Embarrassing Story

Embarrassing Story

Fishing for Anxieties

After this true and embarrassing story, I’ll tell you why I’ve put it on this page.

I feel for these people in the video below (I shouldn’t have laughed, but…) and it reminded me of my one and only foray into fishing, which went thus:

Me, 14.
My Pal Dave, 14
His older brother Shane, 16.

I fancied older brother from afar.

Dad of D & S: Would you like to come fishing with us tomorrow?

Me: (Thinks: Fishing?! Oh, I suppose it will be fun and Shane will be there.). Yes, please – what time? (6am?! I am a teenager!) Er, yes, I will be there, thanks.

Mum kindly gets me up and takes me. It’s cold and I am bleary-eyed, but it’s all in a good cause.

I’m handed this long flexible thing with a dangerous piece of metal on the end and shown what to do with it.

I duly flick this pole and watch to see the hook and bait land in the water. Oh, where’s it gone?

The hook has caught in my jeans about one inch short of my groin.

Looking around wildly, I see no-one has seen this uncool gaff, and I attempt to extricate the hook from the denim… and end up hooking other the jeans leg 😳

I now have two legs joined together where they are not meant to be and am beginning to feel red and sweaty.

Crikey! What now?

Mum sees me… and, in order to get the hook out, MAKES ME TAKE OFF MY JEANS IN FRONT OF SHANE (and his bro and dad, but they didn’t count) 😲😨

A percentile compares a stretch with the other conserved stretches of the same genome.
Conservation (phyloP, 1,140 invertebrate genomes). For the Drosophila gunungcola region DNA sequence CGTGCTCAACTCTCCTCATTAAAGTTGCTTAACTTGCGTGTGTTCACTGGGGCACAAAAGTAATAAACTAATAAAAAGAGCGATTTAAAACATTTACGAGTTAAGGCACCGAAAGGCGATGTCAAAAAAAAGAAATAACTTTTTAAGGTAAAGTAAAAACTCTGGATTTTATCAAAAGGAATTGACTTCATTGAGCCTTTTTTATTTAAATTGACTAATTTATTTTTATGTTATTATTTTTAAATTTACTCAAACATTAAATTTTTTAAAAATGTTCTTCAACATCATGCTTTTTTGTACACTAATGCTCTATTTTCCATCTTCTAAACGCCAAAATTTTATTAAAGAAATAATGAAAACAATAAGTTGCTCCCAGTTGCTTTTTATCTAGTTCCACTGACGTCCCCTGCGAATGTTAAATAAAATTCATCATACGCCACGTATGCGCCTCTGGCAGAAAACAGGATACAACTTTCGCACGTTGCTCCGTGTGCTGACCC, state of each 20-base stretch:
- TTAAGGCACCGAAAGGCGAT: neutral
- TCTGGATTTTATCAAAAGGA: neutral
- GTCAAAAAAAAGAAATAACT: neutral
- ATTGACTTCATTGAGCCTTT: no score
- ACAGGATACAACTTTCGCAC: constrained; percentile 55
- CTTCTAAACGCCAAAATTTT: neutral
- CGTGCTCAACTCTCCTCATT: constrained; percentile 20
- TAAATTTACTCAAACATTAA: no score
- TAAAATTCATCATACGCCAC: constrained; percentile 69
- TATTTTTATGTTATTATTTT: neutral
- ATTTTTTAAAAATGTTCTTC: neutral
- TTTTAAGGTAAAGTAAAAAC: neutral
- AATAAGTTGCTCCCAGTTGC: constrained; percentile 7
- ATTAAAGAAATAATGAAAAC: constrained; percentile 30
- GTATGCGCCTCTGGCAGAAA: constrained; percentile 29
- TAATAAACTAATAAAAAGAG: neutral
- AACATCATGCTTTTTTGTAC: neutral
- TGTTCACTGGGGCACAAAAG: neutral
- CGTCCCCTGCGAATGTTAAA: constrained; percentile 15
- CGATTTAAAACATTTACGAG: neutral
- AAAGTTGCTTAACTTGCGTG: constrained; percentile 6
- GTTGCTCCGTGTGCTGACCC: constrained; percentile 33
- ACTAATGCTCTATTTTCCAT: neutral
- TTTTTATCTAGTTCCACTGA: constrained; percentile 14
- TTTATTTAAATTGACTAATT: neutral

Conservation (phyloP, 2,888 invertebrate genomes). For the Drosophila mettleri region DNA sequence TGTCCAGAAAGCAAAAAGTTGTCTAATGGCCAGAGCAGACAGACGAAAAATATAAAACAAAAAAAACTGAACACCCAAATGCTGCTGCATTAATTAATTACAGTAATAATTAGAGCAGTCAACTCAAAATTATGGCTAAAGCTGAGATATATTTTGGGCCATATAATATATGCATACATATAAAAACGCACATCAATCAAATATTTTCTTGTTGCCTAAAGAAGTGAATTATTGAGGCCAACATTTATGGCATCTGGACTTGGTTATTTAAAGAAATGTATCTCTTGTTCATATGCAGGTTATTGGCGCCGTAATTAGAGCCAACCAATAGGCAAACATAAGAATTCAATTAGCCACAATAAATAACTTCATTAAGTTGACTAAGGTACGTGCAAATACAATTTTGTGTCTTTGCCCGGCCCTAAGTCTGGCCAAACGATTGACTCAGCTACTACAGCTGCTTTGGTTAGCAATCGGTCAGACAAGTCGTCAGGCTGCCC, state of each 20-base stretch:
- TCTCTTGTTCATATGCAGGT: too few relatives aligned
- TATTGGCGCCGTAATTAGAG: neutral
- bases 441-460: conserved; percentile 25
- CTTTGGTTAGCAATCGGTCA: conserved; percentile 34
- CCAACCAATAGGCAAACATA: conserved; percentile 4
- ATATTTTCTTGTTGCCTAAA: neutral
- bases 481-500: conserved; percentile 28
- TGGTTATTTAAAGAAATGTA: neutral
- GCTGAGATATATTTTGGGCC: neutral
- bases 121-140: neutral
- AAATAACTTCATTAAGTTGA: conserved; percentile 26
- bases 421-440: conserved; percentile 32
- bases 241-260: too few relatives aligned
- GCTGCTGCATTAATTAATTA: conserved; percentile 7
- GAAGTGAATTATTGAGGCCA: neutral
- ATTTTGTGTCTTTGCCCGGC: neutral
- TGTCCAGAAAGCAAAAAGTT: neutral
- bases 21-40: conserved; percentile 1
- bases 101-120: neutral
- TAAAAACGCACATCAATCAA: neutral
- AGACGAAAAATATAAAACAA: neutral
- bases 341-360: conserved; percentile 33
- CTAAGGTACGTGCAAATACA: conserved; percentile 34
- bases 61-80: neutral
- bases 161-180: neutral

I never went fishing again and I never went out with Shane 😭


The point of this story is that one small thing stopped me going down a certain path.

I treat clients for eating problems, fears, phobias, anxieties and addictions; many assume people assume these people are in a bad place because of some trauma in their lives.

This is true for a good proportion of the people I see (and, with the RTT, they move on from it)

… but a surprising number have their current issue rooted in some small, long-forgotten incident from childhood – as daft as the one I spoke about above.

The trouble is, the beliefs formed then (“I’m not good enough”, “I don’t fit in”, “I won’t get/don’t deserve that”) make the person shy away from being in the same situation

… and then it becomes an ingrained limiting belief that is just as embedded as if it had come from trauma.

(BTW, I’m not worried now about going fishing, but I choose not to; it just doesn’t float my boat, and I like doing other things 🙂 )

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